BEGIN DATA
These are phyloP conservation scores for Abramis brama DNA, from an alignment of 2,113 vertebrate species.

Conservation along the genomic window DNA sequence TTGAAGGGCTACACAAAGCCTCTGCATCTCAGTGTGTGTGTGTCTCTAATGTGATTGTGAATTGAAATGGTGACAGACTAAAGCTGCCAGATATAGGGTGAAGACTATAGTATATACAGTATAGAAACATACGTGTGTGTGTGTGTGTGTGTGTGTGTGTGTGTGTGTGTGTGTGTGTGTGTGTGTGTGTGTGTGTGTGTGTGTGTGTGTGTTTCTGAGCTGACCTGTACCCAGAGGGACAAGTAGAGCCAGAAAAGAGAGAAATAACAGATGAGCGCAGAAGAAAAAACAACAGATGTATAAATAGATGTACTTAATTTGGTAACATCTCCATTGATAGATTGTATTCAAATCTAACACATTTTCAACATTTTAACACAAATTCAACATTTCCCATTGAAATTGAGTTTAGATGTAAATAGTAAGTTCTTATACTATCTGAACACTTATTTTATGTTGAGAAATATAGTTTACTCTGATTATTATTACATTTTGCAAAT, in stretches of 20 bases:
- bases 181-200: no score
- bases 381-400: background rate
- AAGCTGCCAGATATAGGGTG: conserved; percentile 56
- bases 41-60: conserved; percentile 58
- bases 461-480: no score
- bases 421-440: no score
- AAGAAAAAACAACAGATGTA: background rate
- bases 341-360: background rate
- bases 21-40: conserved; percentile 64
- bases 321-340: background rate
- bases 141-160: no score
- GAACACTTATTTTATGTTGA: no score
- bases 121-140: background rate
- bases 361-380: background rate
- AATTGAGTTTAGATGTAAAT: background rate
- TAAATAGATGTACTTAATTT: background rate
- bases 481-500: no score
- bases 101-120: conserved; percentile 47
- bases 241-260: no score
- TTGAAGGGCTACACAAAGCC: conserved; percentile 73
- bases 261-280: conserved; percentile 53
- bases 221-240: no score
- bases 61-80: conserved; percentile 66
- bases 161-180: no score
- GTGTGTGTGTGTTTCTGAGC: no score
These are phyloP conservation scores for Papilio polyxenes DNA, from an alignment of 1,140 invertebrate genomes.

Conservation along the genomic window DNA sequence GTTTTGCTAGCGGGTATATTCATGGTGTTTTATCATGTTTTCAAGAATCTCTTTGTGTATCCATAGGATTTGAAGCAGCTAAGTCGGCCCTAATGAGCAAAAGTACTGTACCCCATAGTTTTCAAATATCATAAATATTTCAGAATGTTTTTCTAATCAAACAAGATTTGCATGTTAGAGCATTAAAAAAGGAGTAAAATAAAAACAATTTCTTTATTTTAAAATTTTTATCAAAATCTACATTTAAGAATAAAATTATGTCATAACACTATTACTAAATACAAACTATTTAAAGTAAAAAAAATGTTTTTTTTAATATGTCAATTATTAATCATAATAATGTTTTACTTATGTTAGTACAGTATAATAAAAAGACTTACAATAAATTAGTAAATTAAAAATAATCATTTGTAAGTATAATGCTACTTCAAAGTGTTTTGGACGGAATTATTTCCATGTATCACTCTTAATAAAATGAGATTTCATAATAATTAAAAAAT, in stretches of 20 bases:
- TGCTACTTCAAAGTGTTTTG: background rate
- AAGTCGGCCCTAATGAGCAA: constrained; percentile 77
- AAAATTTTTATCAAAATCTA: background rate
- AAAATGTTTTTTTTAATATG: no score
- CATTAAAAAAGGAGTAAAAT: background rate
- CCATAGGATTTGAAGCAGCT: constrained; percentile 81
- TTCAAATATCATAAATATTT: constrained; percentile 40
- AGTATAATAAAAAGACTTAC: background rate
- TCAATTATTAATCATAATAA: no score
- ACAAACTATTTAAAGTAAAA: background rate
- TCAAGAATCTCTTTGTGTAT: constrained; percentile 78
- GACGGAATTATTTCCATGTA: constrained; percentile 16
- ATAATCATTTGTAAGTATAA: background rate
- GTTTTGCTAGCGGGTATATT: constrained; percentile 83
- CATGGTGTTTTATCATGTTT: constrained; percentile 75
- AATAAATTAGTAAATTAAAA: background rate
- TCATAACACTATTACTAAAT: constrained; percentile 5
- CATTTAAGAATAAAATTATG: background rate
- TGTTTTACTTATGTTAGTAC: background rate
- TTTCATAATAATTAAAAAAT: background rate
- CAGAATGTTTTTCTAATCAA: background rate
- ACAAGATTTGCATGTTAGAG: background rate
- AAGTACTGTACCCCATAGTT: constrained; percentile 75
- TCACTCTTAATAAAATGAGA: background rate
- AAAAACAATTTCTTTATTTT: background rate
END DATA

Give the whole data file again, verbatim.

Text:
These are phyloP conservation scores for Abramis brama DNA, from an alignment of 2,113 vertebrate species.

Conservation along the genomic window DNA sequence TTGAAGGGCTACACAAAGCCTCTGCATCTCAGTGTGTGTGTGTCTCTAATGTGATTGTGAATTGAAATGGTGACAGACTAAAGCTGCCAGATATAGGGTGAAGACTATAGTATATACAGTATAGAAACATACGTGTGTGTGTGTGTGTGTGTGTGTGTGTGTGTGTGTGTGTGTGTGTGTGTGTGTGTGTGTGTGTGTGTGTGTGTGTGTGTTTCTGAGCTGACCTGTACCCAGAGGGACAAGTAGAGCCAGAAAAGAGAGAAATAACAGATGAGCGCAGAAGAAAAAACAACAGATGTATAAATAGATGTACTTAATTTGGTAACATCTCCATTGATAGATTGTATTCAAATCTAACACATTTTCAACATTTTAACACAAATTCAACATTTCCCATTGAAATTGAGTTTAGATGTAAATAGTAAGTTCTTATACTATCTGAACACTTATTTTATGTTGAGAAATATAGTTTACTCTGATTATTATTACATTTTGCAAAT, in stretches of 20 bases:
- bases 181-200: no score
- bases 381-400: background rate
- AAGCTGCCAGATATAGGGTG: conserved; percentile 56
- bases 41-60: conserved; percentile 58
- bases 461-480: no score
- bases 421-440: no score
- AAGAAAAAACAACAGATGTA: background rate
- bases 341-360: background rate
- bases 21-40: conserved; percentile 64
- bases 321-340: background rate
- bases 141-160: no score
- GAACACTTATTTTATGTTGA: no score
- bases 121-140: background rate
- bases 361-380: background rate
- AATTGAGTTTAGATGTAAAT: background rate
- TAAATAGATGTACTTAATTT: background rate
- bases 481-500: no score
- bases 101-120: conserved; percentile 47
- bases 241-260: no score
- TTGAAGGGCTACACAAAGCC: conserved; percentile 73
- bases 261-280: conserved; percentile 53
- bases 221-240: no score
- bases 61-80: conserved; percentile 66
- bases 161-180: no score
- GTGTGTGTGTGTTTCTGAGC: no score
These are phyloP conservation scores for Papilio polyxenes DNA, from an alignment of 1,140 invertebrate genomes.

Conservation along the genomic window DNA sequence GTTTTGCTAGCGGGTATATTCATGGTGTTTTATCATGTTTTCAAGAATCTCTTTGTGTATCCATAGGATTTGAAGCAGCTAAGTCGGCCCTAATGAGCAAAAGTACTGTACCCCATAGTTTTCAAATATCATAAATATTTCAGAATGTTTTTCTAATCAAACAAGATTTGCATGTTAGAGCATTAAAAAAGGAGTAAAATAAAAACAATTTCTTTATTTTAAAATTTTTATCAAAATCTACATTTAAGAATAAAATTATGTCATAACACTATTACTAAATACAAACTATTTAAAGTAAAAAAAATGTTTTTTTTAATATGTCAATTATTAATCATAATAATGTTTTACTTATGTTAGTACAGTATAATAAAAAGACTTACAATAAATTAGTAAATTAAAAATAATCATTTGTAAGTATAATGCTACTTCAAAGTGTTTTGGACGGAATTATTTCCATGTATCACTCTTAATAAAATGAGATTTCATAATAATTAAAAAAT, in stretches of 20 bases:
- TGCTACTTCAAAGTGTTTTG: background rate
- AAGTCGGCCCTAATGAGCAA: constrained; percentile 77
- AAAATTTTTATCAAAATCTA: background rate
- AAAATGTTTTTTTTAATATG: no score
- CATTAAAAAAGGAGTAAAAT: background rate
- CCATAGGATTTGAAGCAGCT: constrained; percentile 81
- TTCAAATATCATAAATATTT: constrained; percentile 40
- AGTATAATAAAAAGACTTAC: background rate
- TCAATTATTAATCATAATAA: no score
- ACAAACTATTTAAAGTAAAA: background rate
- TCAAGAATCTCTTTGTGTAT: constrained; percentile 78
- GACGGAATTATTTCCATGTA: constrained; percentile 16
- ATAATCATTTGTAAGTATAA: background rate
- GTTTTGCTAGCGGGTATATT: constrained; percentile 83
- CATGGTGTTTTATCATGTTT: constrained; percentile 75
- AATAAATTAGTAAATTAAAA: background rate
- TCATAACACTATTACTAAAT: constrained; percentile 5
- CATTTAAGAATAAAATTATG: background rate
- TGTTTTACTTATGTTAGTAC: background rate
- TTTCATAATAATTAAAAAAT: background rate
- CAGAATGTTTTTCTAATCAA: background rate
- ACAAGATTTGCATGTTAGAG: background rate
- AAGTACTGTACCCCATAGTT: constrained; percentile 75
- TCACTCTTAATAAAATGAGA: background rate
- AAAAACAATTTCTTTATTTT: background rate